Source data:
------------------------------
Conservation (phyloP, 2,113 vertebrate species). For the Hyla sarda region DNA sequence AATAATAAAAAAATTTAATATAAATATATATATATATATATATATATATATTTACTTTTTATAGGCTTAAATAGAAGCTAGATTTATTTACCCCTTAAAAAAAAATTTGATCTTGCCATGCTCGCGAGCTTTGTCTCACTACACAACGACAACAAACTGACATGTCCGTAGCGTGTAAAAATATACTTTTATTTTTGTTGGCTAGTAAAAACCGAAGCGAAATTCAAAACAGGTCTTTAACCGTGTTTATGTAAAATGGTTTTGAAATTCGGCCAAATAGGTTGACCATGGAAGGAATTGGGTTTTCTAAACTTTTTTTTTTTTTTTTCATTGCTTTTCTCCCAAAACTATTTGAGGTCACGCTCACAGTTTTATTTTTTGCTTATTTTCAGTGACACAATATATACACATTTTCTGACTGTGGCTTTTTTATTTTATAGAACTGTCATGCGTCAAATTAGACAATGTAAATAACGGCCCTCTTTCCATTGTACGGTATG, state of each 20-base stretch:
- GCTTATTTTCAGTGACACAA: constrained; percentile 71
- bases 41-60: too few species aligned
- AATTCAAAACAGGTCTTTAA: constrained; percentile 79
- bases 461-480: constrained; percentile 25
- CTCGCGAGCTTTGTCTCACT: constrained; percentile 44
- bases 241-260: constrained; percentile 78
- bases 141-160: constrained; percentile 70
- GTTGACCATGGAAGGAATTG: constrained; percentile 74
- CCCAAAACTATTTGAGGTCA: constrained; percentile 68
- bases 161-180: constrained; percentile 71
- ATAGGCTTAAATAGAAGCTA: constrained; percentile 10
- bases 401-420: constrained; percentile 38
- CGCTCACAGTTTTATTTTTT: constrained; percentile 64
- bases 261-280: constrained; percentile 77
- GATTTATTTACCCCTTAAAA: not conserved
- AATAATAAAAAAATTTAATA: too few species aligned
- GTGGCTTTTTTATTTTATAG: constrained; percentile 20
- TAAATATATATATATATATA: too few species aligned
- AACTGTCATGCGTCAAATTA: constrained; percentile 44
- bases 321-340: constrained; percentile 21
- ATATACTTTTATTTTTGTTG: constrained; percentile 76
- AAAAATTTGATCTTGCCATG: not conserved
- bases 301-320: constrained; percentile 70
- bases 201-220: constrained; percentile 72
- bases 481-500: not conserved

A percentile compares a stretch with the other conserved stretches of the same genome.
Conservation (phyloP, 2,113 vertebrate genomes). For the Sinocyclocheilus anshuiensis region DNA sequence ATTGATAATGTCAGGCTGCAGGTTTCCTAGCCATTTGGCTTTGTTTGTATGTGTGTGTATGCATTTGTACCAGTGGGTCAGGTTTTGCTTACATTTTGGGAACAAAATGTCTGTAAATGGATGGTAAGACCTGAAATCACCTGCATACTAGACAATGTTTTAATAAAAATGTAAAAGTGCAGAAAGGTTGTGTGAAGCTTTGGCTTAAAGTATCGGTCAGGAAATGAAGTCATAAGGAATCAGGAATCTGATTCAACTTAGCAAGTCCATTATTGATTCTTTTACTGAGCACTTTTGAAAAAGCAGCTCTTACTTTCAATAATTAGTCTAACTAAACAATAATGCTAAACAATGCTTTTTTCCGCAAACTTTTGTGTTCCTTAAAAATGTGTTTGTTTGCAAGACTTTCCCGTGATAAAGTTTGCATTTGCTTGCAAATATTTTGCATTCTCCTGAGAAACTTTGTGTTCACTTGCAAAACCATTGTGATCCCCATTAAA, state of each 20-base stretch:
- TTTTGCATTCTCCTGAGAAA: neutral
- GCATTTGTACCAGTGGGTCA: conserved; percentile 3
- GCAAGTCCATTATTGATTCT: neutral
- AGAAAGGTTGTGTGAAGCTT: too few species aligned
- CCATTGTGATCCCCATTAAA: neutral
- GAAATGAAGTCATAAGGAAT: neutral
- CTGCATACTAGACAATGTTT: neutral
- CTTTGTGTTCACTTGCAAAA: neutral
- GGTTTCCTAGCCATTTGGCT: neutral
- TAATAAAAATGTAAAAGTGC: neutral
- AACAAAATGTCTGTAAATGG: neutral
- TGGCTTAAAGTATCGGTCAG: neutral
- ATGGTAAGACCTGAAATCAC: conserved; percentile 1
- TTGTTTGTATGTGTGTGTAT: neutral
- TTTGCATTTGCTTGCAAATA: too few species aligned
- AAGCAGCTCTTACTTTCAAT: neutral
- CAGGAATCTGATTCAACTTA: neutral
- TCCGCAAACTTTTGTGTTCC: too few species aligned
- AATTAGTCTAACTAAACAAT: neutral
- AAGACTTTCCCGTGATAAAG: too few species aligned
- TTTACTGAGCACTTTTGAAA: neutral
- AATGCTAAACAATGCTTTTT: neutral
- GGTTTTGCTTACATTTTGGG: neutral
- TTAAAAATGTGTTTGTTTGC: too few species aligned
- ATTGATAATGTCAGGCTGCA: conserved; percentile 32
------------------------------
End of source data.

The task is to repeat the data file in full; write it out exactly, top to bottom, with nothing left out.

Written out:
Conservation (phyloP, 2,113 vertebrate species). For the Hyla sarda region DNA sequence AATAATAAAAAAATTTAATATAAATATATATATATATATATATATATATATTTACTTTTTATAGGCTTAAATAGAAGCTAGATTTATTTACCCCTTAAAAAAAAATTTGATCTTGCCATGCTCGCGAGCTTTGTCTCACTACACAACGACAACAAACTGACATGTCCGTAGCGTGTAAAAATATACTTTTATTTTTGTTGGCTAGTAAAAACCGAAGCGAAATTCAAAACAGGTCTTTAACCGTGTTTATGTAAAATGGTTTTGAAATTCGGCCAAATAGGTTGACCATGGAAGGAATTGGGTTTTCTAAACTTTTTTTTTTTTTTTTCATTGCTTTTCTCCCAAAACTATTTGAGGTCACGCTCACAGTTTTATTTTTTGCTTATTTTCAGTGACACAATATATACACATTTTCTGACTGTGGCTTTTTTATTTTATAGAACTGTCATGCGTCAAATTAGACAATGTAAATAACGGCCCTCTTTCCATTGTACGGTATG, state of each 20-base stretch:
- GCTTATTTTCAGTGACACAA: constrained; percentile 71
- bases 41-60: too few species aligned
- AATTCAAAACAGGTCTTTAA: constrained; percentile 79
- bases 461-480: constrained; percentile 25
- CTCGCGAGCTTTGTCTCACT: constrained; percentile 44
- bases 241-260: constrained; percentile 78
- bases 141-160: constrained; percentile 70
- GTTGACCATGGAAGGAATTG: constrained; percentile 74
- CCCAAAACTATTTGAGGTCA: constrained; percentile 68
- bases 161-180: constrained; percentile 71
- ATAGGCTTAAATAGAAGCTA: constrained; percentile 10
- bases 401-420: constrained; percentile 38
- CGCTCACAGTTTTATTTTTT: constrained; percentile 64
- bases 261-280: constrained; percentile 77
- GATTTATTTACCCCTTAAAA: not conserved
- AATAATAAAAAAATTTAATA: too few species aligned
- GTGGCTTTTTTATTTTATAG: constrained; percentile 20
- TAAATATATATATATATATA: too few species aligned
- AACTGTCATGCGTCAAATTA: constrained; percentile 44
- bases 321-340: constrained; percentile 21
- ATATACTTTTATTTTTGTTG: constrained; percentile 76
- AAAAATTTGATCTTGCCATG: not conserved
- bases 301-320: constrained; percentile 70
- bases 201-220: constrained; percentile 72
- bases 481-500: not conserved

A percentile compares a stretch with the other conserved stretches of the same genome.
Conservation (phyloP, 2,113 vertebrate genomes). For the Sinocyclocheilus anshuiensis region DNA sequence ATTGATAATGTCAGGCTGCAGGTTTCCTAGCCATTTGGCTTTGTTTGTATGTGTGTGTATGCATTTGTACCAGTGGGTCAGGTTTTGCTTACATTTTGGGAACAAAATGTCTGTAAATGGATGGTAAGACCTGAAATCACCTGCATACTAGACAATGTTTTAATAAAAATGTAAAAGTGCAGAAAGGTTGTGTGAAGCTTTGGCTTAAAGTATCGGTCAGGAAATGAAGTCATAAGGAATCAGGAATCTGATTCAACTTAGCAAGTCCATTATTGATTCTTTTACTGAGCACTTTTGAAAAAGCAGCTCTTACTTTCAATAATTAGTCTAACTAAACAATAATGCTAAACAATGCTTTTTTCCGCAAACTTTTGTGTTCCTTAAAAATGTGTTTGTTTGCAAGACTTTCCCGTGATAAAGTTTGCATTTGCTTGCAAATATTTTGCATTCTCCTGAGAAACTTTGTGTTCACTTGCAAAACCATTGTGATCCCCATTAAA, state of each 20-base stretch:
- TTTTGCATTCTCCTGAGAAA: neutral
- GCATTTGTACCAGTGGGTCA: conserved; percentile 3
- GCAAGTCCATTATTGATTCT: neutral
- AGAAAGGTTGTGTGAAGCTT: too few species aligned
- CCATTGTGATCCCCATTAAA: neutral
- GAAATGAAGTCATAAGGAAT: neutral
- CTGCATACTAGACAATGTTT: neutral
- CTTTGTGTTCACTTGCAAAA: neutral
- GGTTTCCTAGCCATTTGGCT: neutral
- TAATAAAAATGTAAAAGTGC: neutral
- AACAAAATGTCTGTAAATGG: neutral
- TGGCTTAAAGTATCGGTCAG: neutral
- ATGGTAAGACCTGAAATCAC: conserved; percentile 1
- TTGTTTGTATGTGTGTGTAT: neutral
- TTTGCATTTGCTTGCAAATA: too few species aligned
- AAGCAGCTCTTACTTTCAAT: neutral
- CAGGAATCTGATTCAACTTA: neutral
- TCCGCAAACTTTTGTGTTCC: too few species aligned
- AATTAGTCTAACTAAACAAT: neutral
- AAGACTTTCCCGTGATAAAG: too few species aligned
- TTTACTGAGCACTTTTGAAA: neutral
- AATGCTAAACAATGCTTTTT: neutral
- GGTTTTGCTTACATTTTGGG: neutral
- TTAAAAATGTGTTTGTTTGC: too few species aligned
- ATTGATAATGTCAGGCTGCA: conserved; percentile 32